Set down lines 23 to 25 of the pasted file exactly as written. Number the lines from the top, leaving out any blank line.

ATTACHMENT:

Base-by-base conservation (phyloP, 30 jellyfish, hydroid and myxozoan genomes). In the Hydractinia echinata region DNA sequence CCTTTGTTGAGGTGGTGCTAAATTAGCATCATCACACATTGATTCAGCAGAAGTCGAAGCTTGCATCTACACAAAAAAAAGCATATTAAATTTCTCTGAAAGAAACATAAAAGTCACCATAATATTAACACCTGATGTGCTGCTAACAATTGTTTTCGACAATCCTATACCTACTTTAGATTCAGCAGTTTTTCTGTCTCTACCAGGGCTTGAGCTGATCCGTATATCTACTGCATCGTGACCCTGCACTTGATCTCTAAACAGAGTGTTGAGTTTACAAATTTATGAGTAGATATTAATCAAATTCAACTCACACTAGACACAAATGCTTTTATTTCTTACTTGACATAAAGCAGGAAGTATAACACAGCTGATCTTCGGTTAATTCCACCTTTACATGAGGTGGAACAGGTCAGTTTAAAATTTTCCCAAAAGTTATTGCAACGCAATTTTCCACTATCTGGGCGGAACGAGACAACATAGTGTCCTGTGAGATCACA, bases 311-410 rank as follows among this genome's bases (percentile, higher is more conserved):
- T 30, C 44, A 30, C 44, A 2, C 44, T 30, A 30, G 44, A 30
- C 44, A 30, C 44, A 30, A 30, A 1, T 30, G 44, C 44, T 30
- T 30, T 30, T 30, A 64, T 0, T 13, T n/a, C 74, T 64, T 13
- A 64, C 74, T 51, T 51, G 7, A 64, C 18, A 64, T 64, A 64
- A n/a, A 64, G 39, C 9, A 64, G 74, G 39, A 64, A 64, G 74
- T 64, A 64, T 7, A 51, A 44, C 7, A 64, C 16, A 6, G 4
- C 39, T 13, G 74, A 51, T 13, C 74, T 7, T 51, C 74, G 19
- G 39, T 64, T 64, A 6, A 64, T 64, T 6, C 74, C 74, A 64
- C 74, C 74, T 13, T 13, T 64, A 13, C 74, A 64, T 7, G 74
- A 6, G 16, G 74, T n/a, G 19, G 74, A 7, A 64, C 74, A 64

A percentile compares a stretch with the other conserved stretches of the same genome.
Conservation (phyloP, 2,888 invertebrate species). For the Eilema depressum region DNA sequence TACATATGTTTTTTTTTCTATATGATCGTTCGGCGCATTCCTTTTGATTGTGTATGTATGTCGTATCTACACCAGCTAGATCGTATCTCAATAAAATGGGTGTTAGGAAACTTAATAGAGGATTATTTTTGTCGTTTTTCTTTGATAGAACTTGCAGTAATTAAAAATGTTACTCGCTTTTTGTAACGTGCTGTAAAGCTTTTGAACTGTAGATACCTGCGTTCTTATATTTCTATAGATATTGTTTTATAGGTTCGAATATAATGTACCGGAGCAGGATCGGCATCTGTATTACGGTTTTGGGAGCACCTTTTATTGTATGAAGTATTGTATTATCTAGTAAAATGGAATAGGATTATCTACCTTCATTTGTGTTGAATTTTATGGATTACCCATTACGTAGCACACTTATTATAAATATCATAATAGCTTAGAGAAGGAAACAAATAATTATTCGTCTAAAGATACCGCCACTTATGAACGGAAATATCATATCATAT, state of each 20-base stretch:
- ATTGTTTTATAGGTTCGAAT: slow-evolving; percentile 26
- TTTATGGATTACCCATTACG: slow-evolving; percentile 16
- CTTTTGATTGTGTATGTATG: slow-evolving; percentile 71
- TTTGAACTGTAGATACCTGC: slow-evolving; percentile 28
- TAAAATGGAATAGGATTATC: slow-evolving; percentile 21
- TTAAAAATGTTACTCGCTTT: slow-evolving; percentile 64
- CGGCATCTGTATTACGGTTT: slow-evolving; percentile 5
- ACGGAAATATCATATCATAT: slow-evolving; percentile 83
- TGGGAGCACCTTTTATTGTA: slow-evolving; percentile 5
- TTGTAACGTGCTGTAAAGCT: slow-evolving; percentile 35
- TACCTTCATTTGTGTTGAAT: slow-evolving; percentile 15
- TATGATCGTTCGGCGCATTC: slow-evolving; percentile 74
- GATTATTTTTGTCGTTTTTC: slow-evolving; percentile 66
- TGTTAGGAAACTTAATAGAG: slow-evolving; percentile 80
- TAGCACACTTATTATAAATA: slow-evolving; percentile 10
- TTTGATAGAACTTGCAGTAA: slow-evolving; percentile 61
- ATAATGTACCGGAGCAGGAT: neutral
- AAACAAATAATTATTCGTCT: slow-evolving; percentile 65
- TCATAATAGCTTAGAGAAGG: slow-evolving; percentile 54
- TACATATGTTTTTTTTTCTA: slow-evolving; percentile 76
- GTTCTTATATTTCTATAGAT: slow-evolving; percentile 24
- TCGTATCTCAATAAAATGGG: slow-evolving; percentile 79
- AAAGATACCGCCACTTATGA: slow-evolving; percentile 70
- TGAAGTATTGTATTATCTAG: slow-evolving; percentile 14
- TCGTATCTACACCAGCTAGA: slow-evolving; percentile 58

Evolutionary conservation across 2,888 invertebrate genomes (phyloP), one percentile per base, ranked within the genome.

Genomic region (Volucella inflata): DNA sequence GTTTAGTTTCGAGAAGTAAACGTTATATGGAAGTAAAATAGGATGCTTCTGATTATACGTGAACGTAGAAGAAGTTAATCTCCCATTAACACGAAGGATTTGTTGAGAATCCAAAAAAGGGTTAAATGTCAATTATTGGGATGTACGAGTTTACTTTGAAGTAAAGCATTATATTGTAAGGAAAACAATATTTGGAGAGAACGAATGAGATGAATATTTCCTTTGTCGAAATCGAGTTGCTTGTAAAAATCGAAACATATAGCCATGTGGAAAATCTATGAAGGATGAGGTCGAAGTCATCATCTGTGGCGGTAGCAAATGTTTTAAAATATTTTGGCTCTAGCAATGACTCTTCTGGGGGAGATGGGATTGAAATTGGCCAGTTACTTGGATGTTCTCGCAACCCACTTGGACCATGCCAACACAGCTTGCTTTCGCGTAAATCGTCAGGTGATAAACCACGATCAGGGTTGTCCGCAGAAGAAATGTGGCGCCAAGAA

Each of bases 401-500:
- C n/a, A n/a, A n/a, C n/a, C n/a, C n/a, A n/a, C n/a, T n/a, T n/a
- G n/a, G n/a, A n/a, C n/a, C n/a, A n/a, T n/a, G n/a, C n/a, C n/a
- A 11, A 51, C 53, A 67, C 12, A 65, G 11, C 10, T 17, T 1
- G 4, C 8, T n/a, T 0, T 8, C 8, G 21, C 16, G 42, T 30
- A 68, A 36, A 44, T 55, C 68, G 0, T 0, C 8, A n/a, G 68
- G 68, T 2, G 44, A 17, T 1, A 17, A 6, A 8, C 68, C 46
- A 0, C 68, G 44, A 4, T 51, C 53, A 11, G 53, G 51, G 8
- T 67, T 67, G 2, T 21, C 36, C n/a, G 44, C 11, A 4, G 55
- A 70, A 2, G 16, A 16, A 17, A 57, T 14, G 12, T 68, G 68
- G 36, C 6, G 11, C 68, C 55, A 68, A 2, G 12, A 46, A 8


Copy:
- TTGTAACGTGCTGTAAAGCT: slow-evolving; percentile 35
- TACCTTCATTTGTGTTGAAT: slow-evolving; percentile 15
- TATGATCGTTCGGCGCATTC: slow-evolving; percentile 74